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Using data to build a more resilient city

By Craig Kesson, executive director for corporate services as well as chief data officer and chief resilience officer for the City of Cape Town.

The 21st century has brought a new range of urban challenges, compelling cities to become more resilient to the shocks and stresses which they face.

Data in all its components – collection, analysis, integration, and publication – forms an integral component of resilience building efforts and of decision making on the whole.

To explore this further, the City of Cape Town recently participated in a ‘CoLab’ hosted by New York City in partnership with 100 Resilient Cities.

Challenges to urban resilience

Urban resilience can be defined as the capacity of a city and its systems to survive, adapt, and grow no matter what kinds of chronic stresses or acute shocks they experience.

Shocks can be seen as emergencies or disasters that happen over a short space of time but have a dramatic and sudden impact, such as a fire.

Stresses are longer term pressures placing a strain on societies, like a long-term drought.

The combination of these create complex conditions for cities to operate in – at the level of government, business, civil society, academia, or of individuals and families.

Navigating this complexity is part of the resilience challenge. Cities do not need to merely learn how to respond to shocks and stresses; they need to know and understand how to adapt effectively to anticipated risks and seek out the potential for maximising benefits in their responses.

It is not, for example, a separate exercise to plan for an emergency response to fires and to build separate waterways for water extraction in drought conditions; rather, a resilience dividend could be created if infrastructure departments plan for better roads that allow for both emergency fire vehicle access and effective water management.

Building resilience in the age of data

The City of Cape Town’s journey to become more resilient began over two years ago. We have partnered with 100 Resilient Cities, a global network of cities who are pioneering this new approach to the future.

With their guidance, Cape Town’s resilience team has engaged with thousands of stakeholders in pinpointing our resilience challenges; they range from those we might have expected, from social cohesion to unemployment, to those we did not expect, like social trauma and cyber-attack.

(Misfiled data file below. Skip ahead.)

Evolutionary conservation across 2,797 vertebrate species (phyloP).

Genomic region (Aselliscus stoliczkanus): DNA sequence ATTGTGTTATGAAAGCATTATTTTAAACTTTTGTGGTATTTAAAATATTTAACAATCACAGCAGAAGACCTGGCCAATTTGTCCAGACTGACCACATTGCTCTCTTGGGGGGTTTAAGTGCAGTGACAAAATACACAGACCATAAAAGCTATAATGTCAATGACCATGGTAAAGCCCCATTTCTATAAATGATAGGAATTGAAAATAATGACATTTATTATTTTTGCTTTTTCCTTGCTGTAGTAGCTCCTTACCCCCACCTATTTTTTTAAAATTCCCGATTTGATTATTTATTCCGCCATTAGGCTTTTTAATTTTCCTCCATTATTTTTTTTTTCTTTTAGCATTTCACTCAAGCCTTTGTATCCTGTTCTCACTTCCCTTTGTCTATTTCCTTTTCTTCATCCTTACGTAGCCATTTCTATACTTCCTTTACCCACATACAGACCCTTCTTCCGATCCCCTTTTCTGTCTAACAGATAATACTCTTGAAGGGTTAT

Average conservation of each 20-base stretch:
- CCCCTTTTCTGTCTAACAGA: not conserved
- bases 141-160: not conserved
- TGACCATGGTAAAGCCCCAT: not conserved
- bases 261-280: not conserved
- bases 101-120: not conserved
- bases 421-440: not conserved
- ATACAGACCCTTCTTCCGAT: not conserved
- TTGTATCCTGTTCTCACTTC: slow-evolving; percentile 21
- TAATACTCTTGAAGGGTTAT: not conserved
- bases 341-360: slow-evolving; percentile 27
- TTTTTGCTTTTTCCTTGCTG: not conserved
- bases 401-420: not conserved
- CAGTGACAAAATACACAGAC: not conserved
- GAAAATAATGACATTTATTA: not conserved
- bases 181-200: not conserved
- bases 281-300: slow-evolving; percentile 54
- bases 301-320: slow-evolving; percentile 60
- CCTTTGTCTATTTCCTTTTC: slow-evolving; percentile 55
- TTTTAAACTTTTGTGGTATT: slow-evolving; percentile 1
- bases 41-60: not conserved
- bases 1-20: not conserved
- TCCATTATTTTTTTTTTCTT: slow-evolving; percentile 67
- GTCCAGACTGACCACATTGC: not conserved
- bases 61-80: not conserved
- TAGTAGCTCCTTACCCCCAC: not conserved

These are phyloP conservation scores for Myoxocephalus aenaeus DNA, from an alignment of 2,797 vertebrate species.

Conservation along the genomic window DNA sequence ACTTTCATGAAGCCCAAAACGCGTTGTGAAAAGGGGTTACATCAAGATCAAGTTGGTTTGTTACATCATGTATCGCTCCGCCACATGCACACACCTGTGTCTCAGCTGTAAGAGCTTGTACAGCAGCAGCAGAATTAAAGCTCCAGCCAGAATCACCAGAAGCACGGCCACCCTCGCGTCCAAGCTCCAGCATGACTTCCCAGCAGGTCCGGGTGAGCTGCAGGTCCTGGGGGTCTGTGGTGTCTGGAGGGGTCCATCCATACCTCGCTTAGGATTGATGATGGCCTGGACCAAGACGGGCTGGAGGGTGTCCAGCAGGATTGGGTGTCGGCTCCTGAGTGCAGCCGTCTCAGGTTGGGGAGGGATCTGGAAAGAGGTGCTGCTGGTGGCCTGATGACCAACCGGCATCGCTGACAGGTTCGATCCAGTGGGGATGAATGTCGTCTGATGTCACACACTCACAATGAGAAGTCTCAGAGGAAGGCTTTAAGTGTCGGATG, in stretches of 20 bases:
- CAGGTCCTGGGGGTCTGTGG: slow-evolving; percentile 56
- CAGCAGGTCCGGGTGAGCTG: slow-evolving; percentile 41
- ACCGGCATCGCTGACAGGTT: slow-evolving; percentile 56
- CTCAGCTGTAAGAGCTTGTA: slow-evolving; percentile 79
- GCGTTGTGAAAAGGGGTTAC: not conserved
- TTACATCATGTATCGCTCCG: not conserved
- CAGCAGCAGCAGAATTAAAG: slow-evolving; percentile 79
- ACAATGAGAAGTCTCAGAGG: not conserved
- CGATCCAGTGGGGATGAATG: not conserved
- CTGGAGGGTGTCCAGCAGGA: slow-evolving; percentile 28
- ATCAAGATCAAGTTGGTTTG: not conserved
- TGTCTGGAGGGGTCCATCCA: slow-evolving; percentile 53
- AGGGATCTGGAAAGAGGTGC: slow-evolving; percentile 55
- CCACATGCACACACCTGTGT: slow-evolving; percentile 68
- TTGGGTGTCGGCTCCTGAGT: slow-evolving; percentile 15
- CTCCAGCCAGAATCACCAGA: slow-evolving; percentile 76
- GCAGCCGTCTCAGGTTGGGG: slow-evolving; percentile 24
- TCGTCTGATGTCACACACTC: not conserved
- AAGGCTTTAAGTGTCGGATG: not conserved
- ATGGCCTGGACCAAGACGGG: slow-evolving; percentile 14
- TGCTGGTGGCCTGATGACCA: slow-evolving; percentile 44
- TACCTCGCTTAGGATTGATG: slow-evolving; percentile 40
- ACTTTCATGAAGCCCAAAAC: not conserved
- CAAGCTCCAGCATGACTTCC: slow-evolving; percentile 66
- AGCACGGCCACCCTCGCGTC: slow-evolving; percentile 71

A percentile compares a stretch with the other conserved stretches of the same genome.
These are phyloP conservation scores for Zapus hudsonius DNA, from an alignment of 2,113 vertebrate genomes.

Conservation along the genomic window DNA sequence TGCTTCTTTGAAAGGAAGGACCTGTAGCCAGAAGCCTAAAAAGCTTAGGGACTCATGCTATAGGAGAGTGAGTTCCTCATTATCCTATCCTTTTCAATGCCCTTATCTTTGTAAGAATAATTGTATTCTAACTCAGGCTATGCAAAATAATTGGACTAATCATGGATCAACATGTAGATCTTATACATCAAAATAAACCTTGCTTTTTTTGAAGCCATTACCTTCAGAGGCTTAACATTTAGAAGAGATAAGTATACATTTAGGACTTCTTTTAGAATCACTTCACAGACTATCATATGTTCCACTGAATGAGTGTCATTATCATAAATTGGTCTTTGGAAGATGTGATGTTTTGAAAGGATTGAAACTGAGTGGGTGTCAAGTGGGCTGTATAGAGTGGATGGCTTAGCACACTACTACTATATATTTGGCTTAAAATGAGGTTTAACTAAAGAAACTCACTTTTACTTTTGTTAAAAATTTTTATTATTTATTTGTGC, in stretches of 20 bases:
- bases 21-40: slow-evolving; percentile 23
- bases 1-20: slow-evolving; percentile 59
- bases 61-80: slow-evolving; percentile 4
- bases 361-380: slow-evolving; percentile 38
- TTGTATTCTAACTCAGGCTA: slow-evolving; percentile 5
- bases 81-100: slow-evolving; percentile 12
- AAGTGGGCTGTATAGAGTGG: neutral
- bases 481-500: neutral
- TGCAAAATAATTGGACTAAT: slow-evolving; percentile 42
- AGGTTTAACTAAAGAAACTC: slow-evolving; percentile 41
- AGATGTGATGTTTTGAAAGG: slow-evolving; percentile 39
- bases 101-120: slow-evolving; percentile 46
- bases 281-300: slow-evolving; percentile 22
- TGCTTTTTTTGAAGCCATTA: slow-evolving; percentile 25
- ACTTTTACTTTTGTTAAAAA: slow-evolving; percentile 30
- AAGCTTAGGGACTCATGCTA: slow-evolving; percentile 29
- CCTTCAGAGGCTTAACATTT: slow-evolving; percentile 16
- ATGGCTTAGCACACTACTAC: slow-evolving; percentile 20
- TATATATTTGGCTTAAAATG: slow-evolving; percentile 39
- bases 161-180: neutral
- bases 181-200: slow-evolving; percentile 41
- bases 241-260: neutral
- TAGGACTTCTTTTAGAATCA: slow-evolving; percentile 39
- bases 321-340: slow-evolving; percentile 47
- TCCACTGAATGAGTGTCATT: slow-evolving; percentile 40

Underpinning all of these is a common theme of needing more data and of better quality. Read more: “App” for the challenge: City of Cape Town goes smarter with utility systems

In 2018, it is almost trite to say that data is changing the way that we live our lives, interact with each other, and define what it means to have individual privacy.

Decades in the making, these changes have accelerated in recent years thanks to advances in technology and computing that have unlocked the capabilities of data in new ways.

Predictive power of data

Using the predictive power of data, we can model challenges crossing municipal and national boundaries, like the dramatic consequences of climate change by 2050 and the dire risks of inaction.

New technologies are just as valuable in city management. Thanks to the Internet of Things, motion sensors at traffic lights can monitor and regulate traffic.

Imagery from drones can provide live footage of movement patterns across the urban form of the city, informing future spatial planning decisions.

All of these data sets are useful in and of themselves and can be used to enhance management techniques. But by combining them and applying deep analytical rigour to their interconnections, we can create a much richer picture of the city and its complexities – ultimately serving to help city decision-makers, and citizens, understand the dynamics of their urban spaces better.

The potential for data as an empowering tool was a theme at the recent CoLab held at New York City’s data and IT hub in Brooklyn.

It brought together representatives from all over the world, including San Francisco, New York, Greater Manchester, and Cape Town to share our experiences and insights into the transformative potential of data.

By the end of the experience, we had created a shared platform for navigating and using city data that can be adapted for use in cities worldwide.

One of the key outcomes that we will be implementing in Cape Town is a risk-based audit of legacy (or outdated) data systems that rapidly need to modernise – the failure of which would severely compromise city operations.

By quantifying the risk of system collapse, these audits would be creating a business case for data modernisation.

The City of Cape Town has prioritised the use of data in our city management structures, confronting the realities of dynamic conditions of informality in the developing world.

As we head further into this new era, building resilience will mean adapting to changing conditions and that the actions we implement are to the benefit of all Capetonians.

Guest Contributor
The views expressed in this article by the author are not necessarily those of the publishers and/or association partners. While every effort is made to ensure accuracy, the publisher and editors cannot be held responsible for any inaccurate information supplied and/or published.